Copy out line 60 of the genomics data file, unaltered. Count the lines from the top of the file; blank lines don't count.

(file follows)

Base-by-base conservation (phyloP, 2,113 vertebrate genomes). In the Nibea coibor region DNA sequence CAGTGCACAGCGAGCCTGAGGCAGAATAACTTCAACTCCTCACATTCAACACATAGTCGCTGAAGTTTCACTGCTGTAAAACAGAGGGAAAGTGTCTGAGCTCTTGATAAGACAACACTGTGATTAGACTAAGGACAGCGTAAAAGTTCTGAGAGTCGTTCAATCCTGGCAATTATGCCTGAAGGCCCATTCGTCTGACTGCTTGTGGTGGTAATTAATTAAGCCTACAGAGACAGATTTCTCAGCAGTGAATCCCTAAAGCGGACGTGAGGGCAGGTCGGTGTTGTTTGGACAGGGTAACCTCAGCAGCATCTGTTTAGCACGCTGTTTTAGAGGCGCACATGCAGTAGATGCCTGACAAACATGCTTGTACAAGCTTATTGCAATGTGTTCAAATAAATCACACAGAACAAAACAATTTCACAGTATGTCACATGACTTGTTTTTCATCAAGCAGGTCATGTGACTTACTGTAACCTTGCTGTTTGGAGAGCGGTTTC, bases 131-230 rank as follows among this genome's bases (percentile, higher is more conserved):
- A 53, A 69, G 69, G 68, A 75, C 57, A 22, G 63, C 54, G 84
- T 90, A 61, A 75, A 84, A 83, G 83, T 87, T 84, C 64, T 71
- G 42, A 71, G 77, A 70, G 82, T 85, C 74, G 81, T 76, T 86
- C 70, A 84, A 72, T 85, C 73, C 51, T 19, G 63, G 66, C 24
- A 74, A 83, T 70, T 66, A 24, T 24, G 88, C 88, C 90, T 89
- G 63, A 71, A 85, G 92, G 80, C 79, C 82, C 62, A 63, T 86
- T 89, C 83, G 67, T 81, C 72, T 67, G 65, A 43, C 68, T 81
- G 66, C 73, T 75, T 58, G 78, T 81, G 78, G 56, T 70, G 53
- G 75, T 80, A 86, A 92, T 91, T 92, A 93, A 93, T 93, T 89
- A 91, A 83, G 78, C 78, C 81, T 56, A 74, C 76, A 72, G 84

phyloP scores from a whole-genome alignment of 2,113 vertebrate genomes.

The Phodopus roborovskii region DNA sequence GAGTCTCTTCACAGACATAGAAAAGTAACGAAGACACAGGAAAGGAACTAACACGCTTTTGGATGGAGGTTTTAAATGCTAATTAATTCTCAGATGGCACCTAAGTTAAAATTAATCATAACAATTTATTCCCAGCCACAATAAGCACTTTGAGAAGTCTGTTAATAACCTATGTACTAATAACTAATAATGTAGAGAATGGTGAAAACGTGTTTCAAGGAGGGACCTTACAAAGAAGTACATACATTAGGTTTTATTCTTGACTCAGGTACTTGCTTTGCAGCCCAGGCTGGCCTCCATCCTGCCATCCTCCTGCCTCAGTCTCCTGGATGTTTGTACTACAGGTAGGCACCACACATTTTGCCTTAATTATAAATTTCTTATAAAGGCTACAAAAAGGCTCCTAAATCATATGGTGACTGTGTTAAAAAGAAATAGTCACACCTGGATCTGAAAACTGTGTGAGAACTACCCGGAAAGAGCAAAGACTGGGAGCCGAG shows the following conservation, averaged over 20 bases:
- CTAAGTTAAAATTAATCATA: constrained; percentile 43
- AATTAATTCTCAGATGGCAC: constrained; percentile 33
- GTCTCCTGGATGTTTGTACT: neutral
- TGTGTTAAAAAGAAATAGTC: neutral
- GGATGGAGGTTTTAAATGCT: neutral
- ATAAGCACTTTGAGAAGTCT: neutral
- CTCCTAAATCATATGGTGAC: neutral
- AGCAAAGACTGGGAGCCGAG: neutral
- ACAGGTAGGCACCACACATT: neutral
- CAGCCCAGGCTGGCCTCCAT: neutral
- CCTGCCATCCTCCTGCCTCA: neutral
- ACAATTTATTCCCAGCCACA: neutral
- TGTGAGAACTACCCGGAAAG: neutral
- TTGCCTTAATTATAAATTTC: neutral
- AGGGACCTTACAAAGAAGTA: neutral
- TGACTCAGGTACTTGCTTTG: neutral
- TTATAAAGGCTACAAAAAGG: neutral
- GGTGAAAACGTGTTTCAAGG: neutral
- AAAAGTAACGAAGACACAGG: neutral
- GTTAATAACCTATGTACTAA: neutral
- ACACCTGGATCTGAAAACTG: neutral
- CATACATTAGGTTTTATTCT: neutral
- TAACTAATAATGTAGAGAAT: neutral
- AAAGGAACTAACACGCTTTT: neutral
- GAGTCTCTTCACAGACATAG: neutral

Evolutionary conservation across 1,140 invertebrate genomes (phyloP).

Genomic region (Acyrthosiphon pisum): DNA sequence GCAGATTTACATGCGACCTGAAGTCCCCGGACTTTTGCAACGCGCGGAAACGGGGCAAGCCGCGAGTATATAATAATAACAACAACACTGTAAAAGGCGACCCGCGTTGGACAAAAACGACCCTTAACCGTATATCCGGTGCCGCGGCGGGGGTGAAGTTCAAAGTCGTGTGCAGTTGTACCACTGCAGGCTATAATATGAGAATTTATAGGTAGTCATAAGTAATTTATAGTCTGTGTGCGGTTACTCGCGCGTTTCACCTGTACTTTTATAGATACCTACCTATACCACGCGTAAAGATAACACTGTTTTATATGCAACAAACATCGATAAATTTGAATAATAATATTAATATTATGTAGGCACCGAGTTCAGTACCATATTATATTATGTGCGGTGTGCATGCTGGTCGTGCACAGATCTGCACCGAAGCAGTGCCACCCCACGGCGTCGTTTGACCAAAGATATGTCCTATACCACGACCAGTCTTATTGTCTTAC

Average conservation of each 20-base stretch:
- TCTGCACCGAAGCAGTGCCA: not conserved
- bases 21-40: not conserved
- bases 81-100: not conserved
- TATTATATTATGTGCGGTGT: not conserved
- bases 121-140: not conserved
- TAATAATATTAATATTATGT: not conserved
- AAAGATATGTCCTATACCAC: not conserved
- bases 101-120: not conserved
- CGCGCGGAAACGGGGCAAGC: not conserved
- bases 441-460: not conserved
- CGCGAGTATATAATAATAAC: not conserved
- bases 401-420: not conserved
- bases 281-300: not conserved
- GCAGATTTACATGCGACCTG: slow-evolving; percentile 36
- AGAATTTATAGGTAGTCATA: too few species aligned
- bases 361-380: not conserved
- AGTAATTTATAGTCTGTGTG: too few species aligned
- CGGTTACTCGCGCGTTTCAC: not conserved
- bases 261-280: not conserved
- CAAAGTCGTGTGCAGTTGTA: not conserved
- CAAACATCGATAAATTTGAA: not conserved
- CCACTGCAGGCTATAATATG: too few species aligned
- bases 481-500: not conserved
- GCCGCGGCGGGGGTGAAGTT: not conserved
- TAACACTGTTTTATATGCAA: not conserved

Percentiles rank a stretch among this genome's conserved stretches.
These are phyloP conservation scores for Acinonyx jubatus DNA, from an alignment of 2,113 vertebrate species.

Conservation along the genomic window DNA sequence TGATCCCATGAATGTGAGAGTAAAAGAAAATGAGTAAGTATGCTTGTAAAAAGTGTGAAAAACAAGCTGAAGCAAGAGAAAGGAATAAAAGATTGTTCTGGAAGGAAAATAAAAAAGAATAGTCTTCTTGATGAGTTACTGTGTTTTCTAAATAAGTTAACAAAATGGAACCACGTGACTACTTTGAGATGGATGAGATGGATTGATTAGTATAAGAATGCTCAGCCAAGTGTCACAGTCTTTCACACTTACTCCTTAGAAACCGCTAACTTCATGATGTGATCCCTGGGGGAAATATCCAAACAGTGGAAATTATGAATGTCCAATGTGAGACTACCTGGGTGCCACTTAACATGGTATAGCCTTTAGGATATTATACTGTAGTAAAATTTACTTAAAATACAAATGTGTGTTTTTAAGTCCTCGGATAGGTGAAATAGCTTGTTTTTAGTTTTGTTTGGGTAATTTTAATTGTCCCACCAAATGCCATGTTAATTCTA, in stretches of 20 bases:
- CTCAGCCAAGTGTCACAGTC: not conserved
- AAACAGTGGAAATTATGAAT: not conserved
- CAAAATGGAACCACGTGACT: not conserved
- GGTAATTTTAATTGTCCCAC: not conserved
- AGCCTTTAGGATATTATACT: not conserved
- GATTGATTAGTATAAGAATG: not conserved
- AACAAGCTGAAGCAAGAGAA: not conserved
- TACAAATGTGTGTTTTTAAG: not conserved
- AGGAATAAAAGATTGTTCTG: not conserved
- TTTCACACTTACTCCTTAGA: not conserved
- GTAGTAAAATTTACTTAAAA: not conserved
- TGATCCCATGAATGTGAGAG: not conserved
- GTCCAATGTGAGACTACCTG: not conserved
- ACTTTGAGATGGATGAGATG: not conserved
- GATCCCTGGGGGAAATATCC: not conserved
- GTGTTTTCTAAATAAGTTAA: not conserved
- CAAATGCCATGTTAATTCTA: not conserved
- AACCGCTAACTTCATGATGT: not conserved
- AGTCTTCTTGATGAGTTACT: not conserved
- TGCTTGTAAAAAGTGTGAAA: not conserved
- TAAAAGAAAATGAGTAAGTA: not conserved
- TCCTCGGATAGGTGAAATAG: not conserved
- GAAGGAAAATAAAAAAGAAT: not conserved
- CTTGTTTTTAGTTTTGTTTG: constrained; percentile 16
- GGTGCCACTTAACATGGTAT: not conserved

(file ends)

- bases 261-280: not conserved